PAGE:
Report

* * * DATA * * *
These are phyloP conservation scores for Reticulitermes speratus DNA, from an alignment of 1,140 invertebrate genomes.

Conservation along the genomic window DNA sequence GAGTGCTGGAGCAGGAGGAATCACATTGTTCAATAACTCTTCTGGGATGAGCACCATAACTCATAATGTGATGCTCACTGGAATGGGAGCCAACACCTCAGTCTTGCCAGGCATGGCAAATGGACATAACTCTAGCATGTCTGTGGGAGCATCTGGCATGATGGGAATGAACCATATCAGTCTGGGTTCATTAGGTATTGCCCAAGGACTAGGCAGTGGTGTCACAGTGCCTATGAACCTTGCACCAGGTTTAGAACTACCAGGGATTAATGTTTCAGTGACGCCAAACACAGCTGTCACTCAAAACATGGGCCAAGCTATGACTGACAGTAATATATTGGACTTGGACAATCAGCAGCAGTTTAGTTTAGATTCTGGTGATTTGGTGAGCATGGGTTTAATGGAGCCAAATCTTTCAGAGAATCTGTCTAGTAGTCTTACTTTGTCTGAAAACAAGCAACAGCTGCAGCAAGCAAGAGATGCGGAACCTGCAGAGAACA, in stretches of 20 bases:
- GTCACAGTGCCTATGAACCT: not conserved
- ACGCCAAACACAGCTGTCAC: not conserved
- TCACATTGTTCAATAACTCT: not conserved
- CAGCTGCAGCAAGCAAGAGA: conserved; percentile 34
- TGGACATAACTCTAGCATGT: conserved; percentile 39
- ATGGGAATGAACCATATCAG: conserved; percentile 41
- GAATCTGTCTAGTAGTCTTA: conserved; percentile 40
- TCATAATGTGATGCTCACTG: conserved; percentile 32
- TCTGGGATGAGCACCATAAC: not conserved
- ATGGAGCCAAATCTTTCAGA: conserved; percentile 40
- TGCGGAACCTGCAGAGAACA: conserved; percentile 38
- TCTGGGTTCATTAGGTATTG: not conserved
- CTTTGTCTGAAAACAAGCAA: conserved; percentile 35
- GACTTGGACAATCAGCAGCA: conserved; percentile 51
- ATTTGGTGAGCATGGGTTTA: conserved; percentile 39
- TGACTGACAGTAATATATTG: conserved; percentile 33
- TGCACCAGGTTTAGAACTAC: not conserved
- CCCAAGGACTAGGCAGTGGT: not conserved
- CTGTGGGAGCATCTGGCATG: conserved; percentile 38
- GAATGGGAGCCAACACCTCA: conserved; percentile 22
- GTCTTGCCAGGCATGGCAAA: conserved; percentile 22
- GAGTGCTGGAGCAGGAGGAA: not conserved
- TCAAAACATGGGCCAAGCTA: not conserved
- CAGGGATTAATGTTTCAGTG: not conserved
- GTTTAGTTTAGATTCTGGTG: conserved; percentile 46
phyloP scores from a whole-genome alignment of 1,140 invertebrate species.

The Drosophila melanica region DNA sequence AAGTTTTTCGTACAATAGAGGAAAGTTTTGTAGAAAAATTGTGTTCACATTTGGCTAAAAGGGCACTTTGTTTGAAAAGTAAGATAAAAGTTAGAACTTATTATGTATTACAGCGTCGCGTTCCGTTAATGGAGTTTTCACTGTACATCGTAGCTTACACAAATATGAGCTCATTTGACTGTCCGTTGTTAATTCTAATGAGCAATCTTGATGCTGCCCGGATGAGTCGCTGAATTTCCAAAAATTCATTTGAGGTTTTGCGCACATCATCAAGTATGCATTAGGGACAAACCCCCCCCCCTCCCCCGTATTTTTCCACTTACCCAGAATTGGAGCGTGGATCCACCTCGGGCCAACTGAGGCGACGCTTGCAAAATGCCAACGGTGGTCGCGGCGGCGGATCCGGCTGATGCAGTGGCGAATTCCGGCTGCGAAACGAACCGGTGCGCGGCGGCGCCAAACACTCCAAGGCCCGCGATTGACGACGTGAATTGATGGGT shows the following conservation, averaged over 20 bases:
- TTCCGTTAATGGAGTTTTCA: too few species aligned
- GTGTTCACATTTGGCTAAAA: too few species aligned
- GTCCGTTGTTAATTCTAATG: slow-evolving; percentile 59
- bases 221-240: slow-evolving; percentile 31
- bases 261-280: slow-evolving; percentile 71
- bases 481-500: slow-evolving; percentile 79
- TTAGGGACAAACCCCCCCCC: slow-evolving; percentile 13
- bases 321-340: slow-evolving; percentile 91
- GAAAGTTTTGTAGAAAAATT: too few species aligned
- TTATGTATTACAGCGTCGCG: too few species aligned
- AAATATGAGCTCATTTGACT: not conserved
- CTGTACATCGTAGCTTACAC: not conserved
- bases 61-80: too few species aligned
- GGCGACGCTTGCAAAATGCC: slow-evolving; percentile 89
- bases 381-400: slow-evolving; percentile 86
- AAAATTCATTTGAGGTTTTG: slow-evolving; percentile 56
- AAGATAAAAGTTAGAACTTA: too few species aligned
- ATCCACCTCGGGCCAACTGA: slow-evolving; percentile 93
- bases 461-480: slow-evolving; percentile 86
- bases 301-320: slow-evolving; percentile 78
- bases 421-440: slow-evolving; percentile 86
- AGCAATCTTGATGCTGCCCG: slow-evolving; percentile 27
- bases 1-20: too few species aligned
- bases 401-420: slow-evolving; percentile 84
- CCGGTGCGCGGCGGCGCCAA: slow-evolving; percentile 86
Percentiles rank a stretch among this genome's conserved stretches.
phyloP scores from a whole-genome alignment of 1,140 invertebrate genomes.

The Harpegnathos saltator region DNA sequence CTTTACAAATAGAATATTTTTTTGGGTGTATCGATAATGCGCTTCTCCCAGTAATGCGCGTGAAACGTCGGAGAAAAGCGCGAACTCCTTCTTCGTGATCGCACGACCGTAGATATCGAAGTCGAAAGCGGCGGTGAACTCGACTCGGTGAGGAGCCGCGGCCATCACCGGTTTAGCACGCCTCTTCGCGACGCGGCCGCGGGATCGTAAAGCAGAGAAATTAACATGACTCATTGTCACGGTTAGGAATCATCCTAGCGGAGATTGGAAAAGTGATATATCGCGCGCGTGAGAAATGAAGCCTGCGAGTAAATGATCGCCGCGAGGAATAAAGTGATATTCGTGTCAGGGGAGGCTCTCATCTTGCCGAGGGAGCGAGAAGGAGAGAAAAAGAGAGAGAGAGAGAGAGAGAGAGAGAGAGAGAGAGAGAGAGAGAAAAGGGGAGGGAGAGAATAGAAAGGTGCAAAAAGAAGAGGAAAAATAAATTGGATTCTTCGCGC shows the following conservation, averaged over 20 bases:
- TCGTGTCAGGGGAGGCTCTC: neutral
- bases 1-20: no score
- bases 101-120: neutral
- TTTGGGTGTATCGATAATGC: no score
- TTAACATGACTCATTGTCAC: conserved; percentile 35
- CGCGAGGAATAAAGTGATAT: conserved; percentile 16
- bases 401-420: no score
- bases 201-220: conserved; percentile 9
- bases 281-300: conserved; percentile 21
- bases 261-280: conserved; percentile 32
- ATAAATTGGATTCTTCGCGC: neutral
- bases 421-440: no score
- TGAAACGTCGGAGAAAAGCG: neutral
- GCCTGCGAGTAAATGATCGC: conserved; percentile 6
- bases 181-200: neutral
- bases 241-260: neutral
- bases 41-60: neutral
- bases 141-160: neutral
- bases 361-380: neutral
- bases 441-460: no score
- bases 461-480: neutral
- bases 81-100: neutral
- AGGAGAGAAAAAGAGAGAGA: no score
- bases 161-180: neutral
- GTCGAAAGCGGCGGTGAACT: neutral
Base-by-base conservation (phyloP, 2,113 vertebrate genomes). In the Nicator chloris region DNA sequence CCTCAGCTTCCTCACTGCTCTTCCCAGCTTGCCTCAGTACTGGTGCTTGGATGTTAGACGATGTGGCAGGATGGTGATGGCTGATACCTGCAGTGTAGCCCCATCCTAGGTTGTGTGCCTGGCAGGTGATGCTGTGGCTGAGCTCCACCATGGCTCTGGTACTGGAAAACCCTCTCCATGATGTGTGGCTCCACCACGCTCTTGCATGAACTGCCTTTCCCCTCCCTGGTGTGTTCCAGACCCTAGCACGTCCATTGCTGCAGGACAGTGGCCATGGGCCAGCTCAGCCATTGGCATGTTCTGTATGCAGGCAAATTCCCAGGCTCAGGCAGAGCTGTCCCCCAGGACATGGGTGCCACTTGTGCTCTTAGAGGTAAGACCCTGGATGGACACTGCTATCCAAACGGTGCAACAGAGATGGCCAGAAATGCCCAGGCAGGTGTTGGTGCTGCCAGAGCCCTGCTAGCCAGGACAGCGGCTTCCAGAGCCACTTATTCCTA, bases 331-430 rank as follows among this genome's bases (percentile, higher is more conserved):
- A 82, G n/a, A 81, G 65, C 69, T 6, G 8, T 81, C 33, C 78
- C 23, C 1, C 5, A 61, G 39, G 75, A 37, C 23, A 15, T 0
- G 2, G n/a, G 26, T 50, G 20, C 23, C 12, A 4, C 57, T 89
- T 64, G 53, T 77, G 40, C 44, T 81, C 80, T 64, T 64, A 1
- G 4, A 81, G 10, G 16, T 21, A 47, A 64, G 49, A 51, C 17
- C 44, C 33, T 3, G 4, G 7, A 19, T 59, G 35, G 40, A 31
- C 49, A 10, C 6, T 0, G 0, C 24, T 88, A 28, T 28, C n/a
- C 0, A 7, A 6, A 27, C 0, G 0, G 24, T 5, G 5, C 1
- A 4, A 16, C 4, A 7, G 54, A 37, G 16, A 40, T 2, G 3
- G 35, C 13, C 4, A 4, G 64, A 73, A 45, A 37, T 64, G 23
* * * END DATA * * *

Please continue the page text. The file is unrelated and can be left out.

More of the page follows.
Transition to College Mathematics and Statistics for Non-STEM Students Christian R. Hirsch Joint Mathematics Meetings January 9-12, 2013 San Diego, CA Session Overview Why TCMS? Design of TCMS Units and Key Topics Comments and Questions 2 Transition Issues • Unacceptably high enrollments in non-credit bearing courses 3 AMS Survey of Enrollment Patterns1 • In Fall 2010, approximately 11% of four-year college mathematics and statistics enrollments were in pre-college courses. • In Fall 2010, approximately 61% of two-year college mathematics and statistics enrollments were in pre-college courses. 1 2010 Preliminary Results from the Statistical Abstract of Undergraduate Programs in the Mathematical Sciences in the United States. http://www.ams.org/profession/data/cbms-survey/cbms2010-work 4 Transition Issues • Unacceptably high enrollments in non-credit bearing courses • Three years of college preparatory mathematics is insufficient for college readiness 5 In the 2009-2010 administration of the Ohio Early Mathematics Placement Testing, based on the expressed intended majors of test-takers, 63% of the test-takers would place in a remedial (non-credit bearing) course in college if they took no further mathematics in high school. E. Laughbaum, personal communication, January 5, 2013 6 Transition Issues • Unacceptably high enrollments in non-credit bearing courses • Three years of college preparatory mathematics is insufficient for college readiness • Preparation for college mathematics is not necessarily preparation for calculus and vice versa 7 Fall 2010 Four-Year College Mathematics and Statistics Enrollments1 • Approximately 25% of students took mainstream or non-mainstream Calculus I or II. • Approximately 10% of students took a noncalculus-based course in statistics. • Approximately 7% of students took a Liberal Arts Mathematics course. • Approximately 6% of students took a Finite or Business Mathematics course. • Approximately 4% of students took an Elementary Education Mathematics course. These data suggest that for a large number of students, success in college is dependent on mathematics coursework that is independent of calculus instruction. 1 2010 Preliminary Results from the Statistical Abstract of Undergraduate Programs in the Mathematical Sciences in the United States. http://www.ams.org/profession/data/cbms-survey/cbms2010-work 8 Transition Issues • Unacceptably high enrollments in non-credit bearing courses • Three years of college preparatory mathematics is insufficient for college readiness • Preparation for college mathematics is not necessarily preparation for calculus • Weak alignment between university mathematics placement tests (and sometimes courses) and both high school mathematics priorities and professional recommendations for undergraduate mathematics. 9 MAA Curriculum Foundations Project Summary Recommendations • Emphasize conceptual understanding • Emphasize problem-solving skills • Emphasize mathematical modeling • Emphasize communication skills • Emphasize balance between mathematical perspectives (e.g., continuous and discrete, deterministic and stochastic) Ganter & Barker (2004) 10 Transition to College Mathematics and Statistics is an alternative fourth-year mathematical sciences course designed to support collegereadiness of non-STEM students. It is the product of three years of research, development, and evaluation funded by the National Science Foundation. 11 Development Process and Consultants Algebra and Functions Bernie Madison – University of Arkansas Discrete Mathematics Steve Maurer – Swarthmore College Geometry Doris Schattschneider – Moravian College Statistics and Probability Christine Franklin – University of Georgia 12 TCMS Design Features • Development of mathematics as an active science of patterns • Course organized around interwoven strands of algebra and functions, geometry and trigonometry, statistics and probability, and discrete mathematics • Mathematical strands developed in coherent, focused units that exploit connections to the other strands • New mathematical ideas introduced in the context of problem situations • Focus on applications and mathematical modeling • Emphasis on small-group collaborative learning and sense-making • Full and strategic use of technology tools 13 14 VIDEO GAME SYSTEM PRODUCTION PROFIT The manager of TK Electronics must plan for production of two video game systems, a standard model (SM) and a deluxe model (DM). Given the following production limits for assembly time, testing time, and packaging time, how should the manager plan production to maximize profit for his company? 15 Production Conditions • Assembly of each SM game system takes 0.6 hours of technician time and assembly of each DM game system takes 0.3 hours of technician time. The plant limits technician time to at most 240 hours per day. • Testing for each SM system takes 0.2 hours and testing of each DM system takes 0.4 hours. The plant can apply at most 160 hours of technician time each day for testing. • Packaging time is the same for each model. The packaging department of the plant can handle at most 500 game systems per day. • The company makes a profit of $50 on each SM model and $75 on each DM model. 16 17 18 19 20 21 22 TCMS Design Features, cont’d. • Development of mathematics as an active science of patterns • Course organized around interwoven strands of algebra and functions, geometry and trigonometry, statistics and probability, and discrete mathematics • Mathematical strands developed in coherent, focused units that exploit connections to the other strands • New mathematical ideas introduced in the context of problem situations • Focus on applications and mathematical modeling • Emphasis on small-group collaborative learning and sense-making • Full and strategic use of technology tools • Designed to be used following the third course of an integrated mathematics program or with more conventional programs following an advanced algebra course 23 Transition to College Mathematics and Statistics Units and Key Topics Unit 1: Interpreting Categorical Data Develops student understanding of two-way frequency tables, conditional probability and independence, and using data from a randomized experiment to compare two treatments . Topics include two-way tables, graphical representations, comparison of proportions including absolute risk reduction and relative risk, characteristics and terminology of well-designed experiments, expected frequency, chi-square test of homogeneity, statistical significance. 24 Transition to College Mathematics and Statistics Unit 2: Functions Modeling Change Extends student understanding of linear, exponential, quadratic, power, trigonometric, and logarithmic functions to model quantitative relationships and data patterns whose graphs are transformations of basic patterns. Topics include linear, exponential, quadratic, power, circular, and base-10 logarithmic functions; mathematical modeling; translation, reflection, stretching, and compressing of graphs with connections to symbolic forms of corresponding function rules. 25 Transition to College Mathematics and Statistics Unit 3: Counting Methods Extends student ability to count systematically and solve enumeration problems using permutations and combinations. Topics include systematic listing and counting, counting trees, the Multiplication Principle of Counting, Addition Principle of Counting, combinations, permutations, selections with repetition; the binomial theorem, Pascal’s triangle, combinatorial reasoning; and the general multiplication rule for probability. 26 Transition to College Mathematics and Statistics Unit 4: Quantitative and Algebraic Reasoning Extends student facility with the use of functions, expressions, and equations in representing and reasoning about quantitative relationships, especially those involving financial mathematical models and bivariate data. Topics include investments and compound interest, continuous compounding and natural logarithms, and amortization of loans; linearization of bivariate data using log and log-log transformations; and solution of equations involving logarithms, absolute value, and radical expressions. 27 Transition to College Mathematics and Statistics Unit 5: Binomial Distributions and Statistical Inference Develops student understanding of the rules of probability; binomial distributions; expected value; testing a model; simulation; making inferences about the population based on a random sample; margin of error; and comparison of sample surveys, experiments, and observational studies and how randomization relates to each. Topics include review of basic rules and vocabulary of probability (addition and multiplication rules, independent events, mutually exclusive events); binomial probability formula; expected value; statistical significance and P-value; design of sample surveys including random sampling and stratified random sampling; response bias; sample selection bias; sampling distribution; variability in sampling and sampling error; margin of error; and confidence interval. 28 Transition to College Mathematics and Statistics Unit 6: Informatics Develops student understanding of the mathematical concepts and methods related to information processing, particularly on the Internet, focusing on the key issues of access, security, accuracy, and efficiency. Topics include elementary set theory and logic; modular arithmetic and number theory; secret codes, symmetrickey and public-key cryptosystems; error-detecting codes (including ZIP, UPC, and ISBN) and errorcorrecting codes (including Hamming distance); and trees and Huffman coding. 29 Transition to College Mathematics and Statistics Unit 7: Spatial Visualization and Representations Extends student ability to visualize and represent threedimensional shapes using contour diagrams, cross sections, and relief maps; to use coordinate methods for representing and analyzing three-dimensional shapes and their properties; and to use geometric and algebraic reasoning to solve systems of linear equations and inequalities in three variables and linear programming problems. Topics include using contours to represent three-dimensional surfaces and developing contour maps from data; sketching surfaces from sets of cross sections; three-dimensional rectangular coordinate system; sketching planes using traces, intercepts, and cross sections derived from algebraic representations; systems of linear equations and inequalities in three variables; and linear programming. 30 Transition to College Mathematics and Statistics Unit 8: Mathematics of Democratic Decision-Making Develops student understanding of the mathematical concepts and methods useful in making decisions in a democratic society, as related to voting, fair division, and game theory. Topics include preferential voting and associated voteanalysis methods such as majority, plurality, runoff, points-forpreferences (Borda method), pairwise-comparison (Condorcet method), and Arrow’s theorem; weighted voting, including weight and power of a vote and the Banzhaf power index; fair division techniques, including apportionment methods; and game theory, including zero-sum and nonzero-sum games, Nash’s theorem, and the minimax theorem. 31 Voices of TCMS Teachers What do you see as the major strengths of TCMS? • It reaches out to a select population of students that we previously had nothing to offer them. • TCMS is the perfect class for collaborative learning. Students learn to actually read in a math class, they learn how to make mistakes and learn from them as opposed to being discouraged by them, and they also get a deeper understanding of the mathematical material since the topics are all in a real-world context. 32 • This course really made the teacher and students think about the mathematics being taught and learned. It gave a lot of students who were unsuccessful in Algebra 2 an opportunity to be successful. They enjoyed most topics and the contexts were very engaging. Many of my students left at the end with a view of mathematics as being useful. • One of the strengths is the connection that TCMS makes to the professional careers that exist today. Students can see the relevance in learning the mathematics, even if it’s not [always] the field of study they are interested in. 33 Comments and Questions 34 Preliminary Findings 1. Based on the TCMS Post Belief Survey, students across all 6 field-test schools generally found • the Statistics and Coding /Cryptography units to be most interesting, and noted the mathematics reasonable to understand, but particularly noted that the contexts were very very interesting and something they could relate to. • students from traditional schools couched many of their comments (e.g., those related to the real-world problems) as a contrast to the non-context experiences they encountered in their previous Algebra and Geometry courses. 35 2. Based on the ITED Pre/Post highest level Quantitative Thinking Test (a 40-item test focusing on thinking and reasoning skills), students at • all schools showed pre-post gains at least slightly greater than expected (national) norms (an identical mean in spring to fall would be normal growth). • one CPMP background school made significant gains at the p=.05 level; one traditional school at the p.05 level, and one at the p=.10 level. Across all schools, gains were particularly notable for students in the 3rd and 4th quartiles. 36 3. Based on the Conceptions of Mathematics Pre/Post Inventory, students • Most changes within seven grouped (item) categories involved changes toward a conception of Mathematics as Concepts more than Procedures and Sense-Making more than Memorizing. 4. We are in the process of contacting and collecting 1st semester college data from students. 37 Voices of TCMS Students Would you recommend this course to students (juniors) considering a math course to take for next year? What topics did you find most interesting? Least interesting or most difficult? • Yes, because it seems like we learn things that are much more applicable to daily life than other math classes. My favorite was creating codes. • This course takes skills and ideas learned from previous courses, reviews them, and expands upon the concepts that may have been misunderstood previously. Most interesting: Different voting methods gave different outcomes. Most Difficult: Some of the graphing we were required to do, involving transformations especially. 38 • It was a good class to take because the concepts are fairly easy, but they are different from every other math class. • I think this class will prepare you for college with the layout of the class you get to learn many different types of math. Interesting—statistics were most interesting it related a lot to real life. Most difficult were some of the graphs and knowing how to read them. 39